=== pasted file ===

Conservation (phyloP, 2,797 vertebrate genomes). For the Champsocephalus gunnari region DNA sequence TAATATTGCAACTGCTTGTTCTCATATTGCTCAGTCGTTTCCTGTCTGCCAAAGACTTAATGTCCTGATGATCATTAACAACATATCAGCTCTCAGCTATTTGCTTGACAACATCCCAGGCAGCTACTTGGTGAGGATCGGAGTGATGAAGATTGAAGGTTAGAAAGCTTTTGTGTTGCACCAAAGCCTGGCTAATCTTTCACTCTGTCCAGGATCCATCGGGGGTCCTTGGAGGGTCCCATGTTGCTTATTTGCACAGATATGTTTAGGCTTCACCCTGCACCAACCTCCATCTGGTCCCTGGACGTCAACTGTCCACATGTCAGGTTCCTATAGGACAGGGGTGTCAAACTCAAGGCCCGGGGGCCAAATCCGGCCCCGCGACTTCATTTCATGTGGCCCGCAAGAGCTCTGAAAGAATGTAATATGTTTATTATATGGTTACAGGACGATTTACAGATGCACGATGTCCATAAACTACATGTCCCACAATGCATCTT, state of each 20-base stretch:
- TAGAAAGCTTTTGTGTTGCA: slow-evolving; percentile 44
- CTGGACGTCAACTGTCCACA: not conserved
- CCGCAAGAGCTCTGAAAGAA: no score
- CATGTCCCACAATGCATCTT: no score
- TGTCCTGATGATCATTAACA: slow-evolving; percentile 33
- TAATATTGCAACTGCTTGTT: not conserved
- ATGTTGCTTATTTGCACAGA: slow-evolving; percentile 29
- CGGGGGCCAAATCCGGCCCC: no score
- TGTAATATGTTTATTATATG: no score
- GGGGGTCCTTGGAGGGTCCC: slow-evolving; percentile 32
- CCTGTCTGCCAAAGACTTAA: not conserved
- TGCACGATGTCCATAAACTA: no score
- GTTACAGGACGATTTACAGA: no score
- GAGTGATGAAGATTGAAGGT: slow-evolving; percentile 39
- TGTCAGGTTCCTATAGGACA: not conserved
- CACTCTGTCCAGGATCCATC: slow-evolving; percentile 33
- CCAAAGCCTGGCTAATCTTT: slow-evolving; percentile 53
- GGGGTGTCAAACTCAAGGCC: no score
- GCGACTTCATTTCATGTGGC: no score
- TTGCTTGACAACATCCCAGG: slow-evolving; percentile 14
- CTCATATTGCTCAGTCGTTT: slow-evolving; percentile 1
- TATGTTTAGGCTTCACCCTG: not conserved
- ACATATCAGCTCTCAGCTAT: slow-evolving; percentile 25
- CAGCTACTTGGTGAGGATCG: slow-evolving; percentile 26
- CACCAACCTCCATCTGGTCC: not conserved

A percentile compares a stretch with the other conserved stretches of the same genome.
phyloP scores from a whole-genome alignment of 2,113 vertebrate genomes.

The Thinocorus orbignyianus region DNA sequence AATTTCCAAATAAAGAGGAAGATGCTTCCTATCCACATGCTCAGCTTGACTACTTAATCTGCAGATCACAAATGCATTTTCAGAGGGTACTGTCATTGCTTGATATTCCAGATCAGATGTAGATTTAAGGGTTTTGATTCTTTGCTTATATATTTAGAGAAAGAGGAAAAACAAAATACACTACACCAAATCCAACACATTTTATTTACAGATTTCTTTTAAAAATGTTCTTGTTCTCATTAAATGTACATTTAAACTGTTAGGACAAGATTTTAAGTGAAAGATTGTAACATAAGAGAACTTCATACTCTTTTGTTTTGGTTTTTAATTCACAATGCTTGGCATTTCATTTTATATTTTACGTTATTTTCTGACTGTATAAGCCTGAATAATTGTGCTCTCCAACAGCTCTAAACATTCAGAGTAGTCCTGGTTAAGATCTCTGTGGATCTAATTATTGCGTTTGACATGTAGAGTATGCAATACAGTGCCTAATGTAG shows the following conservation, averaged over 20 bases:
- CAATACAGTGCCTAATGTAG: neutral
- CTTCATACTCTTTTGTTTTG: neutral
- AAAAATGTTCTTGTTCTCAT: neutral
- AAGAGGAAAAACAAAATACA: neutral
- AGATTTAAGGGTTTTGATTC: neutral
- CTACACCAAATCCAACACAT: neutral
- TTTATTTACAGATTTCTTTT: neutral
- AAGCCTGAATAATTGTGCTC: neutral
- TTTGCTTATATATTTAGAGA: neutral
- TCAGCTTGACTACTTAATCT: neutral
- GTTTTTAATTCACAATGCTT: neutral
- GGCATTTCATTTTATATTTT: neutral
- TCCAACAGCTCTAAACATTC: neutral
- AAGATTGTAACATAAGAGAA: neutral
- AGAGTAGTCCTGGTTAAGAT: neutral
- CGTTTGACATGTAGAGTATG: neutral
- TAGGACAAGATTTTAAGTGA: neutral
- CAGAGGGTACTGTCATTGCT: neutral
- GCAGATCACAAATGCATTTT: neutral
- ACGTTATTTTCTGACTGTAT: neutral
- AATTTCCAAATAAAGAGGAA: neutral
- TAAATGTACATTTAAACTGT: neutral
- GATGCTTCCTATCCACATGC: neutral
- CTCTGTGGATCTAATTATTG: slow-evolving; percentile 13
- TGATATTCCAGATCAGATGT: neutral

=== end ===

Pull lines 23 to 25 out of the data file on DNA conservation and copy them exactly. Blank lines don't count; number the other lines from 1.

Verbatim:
- TATGTTTAGGCTTCACCCTG: not conserved
- ACATATCAGCTCTCAGCTAT: slow-evolving; percentile 25
- CAGCTACTTGGTGAGGATCG: slow-evolving; percentile 26